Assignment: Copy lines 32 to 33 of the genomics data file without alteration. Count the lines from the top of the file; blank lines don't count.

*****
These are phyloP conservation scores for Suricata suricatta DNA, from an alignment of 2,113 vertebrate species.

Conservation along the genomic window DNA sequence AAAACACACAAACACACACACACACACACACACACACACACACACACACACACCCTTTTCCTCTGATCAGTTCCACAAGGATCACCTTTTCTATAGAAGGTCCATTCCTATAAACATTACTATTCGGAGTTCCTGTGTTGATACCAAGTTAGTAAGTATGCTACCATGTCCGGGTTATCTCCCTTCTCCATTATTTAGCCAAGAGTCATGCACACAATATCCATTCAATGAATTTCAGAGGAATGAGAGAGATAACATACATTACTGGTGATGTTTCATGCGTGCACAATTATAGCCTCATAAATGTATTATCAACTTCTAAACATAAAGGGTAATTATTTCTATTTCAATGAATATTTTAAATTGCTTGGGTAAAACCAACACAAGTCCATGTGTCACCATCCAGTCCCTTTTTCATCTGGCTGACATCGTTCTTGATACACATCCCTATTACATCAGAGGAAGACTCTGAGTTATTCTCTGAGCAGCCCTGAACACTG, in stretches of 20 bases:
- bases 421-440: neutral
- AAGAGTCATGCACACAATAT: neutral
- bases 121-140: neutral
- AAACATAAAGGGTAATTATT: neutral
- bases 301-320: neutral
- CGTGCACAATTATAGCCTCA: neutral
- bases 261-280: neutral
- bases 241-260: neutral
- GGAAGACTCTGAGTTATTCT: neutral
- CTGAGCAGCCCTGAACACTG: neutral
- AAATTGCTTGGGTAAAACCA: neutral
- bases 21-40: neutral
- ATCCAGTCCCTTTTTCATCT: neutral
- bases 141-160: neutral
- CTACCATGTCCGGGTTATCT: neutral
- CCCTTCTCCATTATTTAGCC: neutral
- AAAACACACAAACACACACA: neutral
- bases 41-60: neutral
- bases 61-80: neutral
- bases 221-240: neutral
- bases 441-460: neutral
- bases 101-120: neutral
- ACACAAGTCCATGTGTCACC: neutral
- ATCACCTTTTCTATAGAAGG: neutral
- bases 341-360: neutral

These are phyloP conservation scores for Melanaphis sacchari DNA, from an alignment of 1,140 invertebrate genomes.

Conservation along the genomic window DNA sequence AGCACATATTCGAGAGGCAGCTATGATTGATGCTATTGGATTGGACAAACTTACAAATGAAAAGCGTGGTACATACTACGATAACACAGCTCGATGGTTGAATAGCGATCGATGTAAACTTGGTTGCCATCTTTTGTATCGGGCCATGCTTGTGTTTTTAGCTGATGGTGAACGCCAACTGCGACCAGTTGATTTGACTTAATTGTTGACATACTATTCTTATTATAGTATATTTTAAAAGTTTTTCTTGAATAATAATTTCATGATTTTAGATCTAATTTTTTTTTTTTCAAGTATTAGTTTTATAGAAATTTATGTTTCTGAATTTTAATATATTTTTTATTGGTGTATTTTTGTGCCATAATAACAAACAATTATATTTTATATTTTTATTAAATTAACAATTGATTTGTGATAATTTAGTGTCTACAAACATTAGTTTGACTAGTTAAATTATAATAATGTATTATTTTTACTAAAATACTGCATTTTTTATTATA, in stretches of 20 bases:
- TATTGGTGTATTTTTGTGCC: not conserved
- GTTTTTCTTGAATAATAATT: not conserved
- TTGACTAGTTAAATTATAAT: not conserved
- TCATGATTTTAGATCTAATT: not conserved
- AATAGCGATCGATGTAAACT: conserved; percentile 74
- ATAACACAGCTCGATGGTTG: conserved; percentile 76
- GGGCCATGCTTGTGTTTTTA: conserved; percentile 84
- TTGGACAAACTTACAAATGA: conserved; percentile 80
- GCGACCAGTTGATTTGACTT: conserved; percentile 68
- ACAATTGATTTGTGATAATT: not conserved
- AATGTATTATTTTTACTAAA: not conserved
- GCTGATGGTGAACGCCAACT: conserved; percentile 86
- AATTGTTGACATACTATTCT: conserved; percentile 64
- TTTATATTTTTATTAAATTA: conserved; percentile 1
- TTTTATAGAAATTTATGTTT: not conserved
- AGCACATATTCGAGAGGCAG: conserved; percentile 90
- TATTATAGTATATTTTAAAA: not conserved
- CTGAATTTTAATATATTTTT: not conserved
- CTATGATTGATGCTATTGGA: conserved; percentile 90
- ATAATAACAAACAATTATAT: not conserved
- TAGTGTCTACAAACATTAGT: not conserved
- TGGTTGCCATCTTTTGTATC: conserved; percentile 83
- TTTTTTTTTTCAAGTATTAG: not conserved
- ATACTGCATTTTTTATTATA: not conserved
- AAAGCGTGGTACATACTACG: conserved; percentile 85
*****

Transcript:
- TTGACTAGTTAAATTATAAT: not conserved
- TCATGATTTTAGATCTAATT: not conserved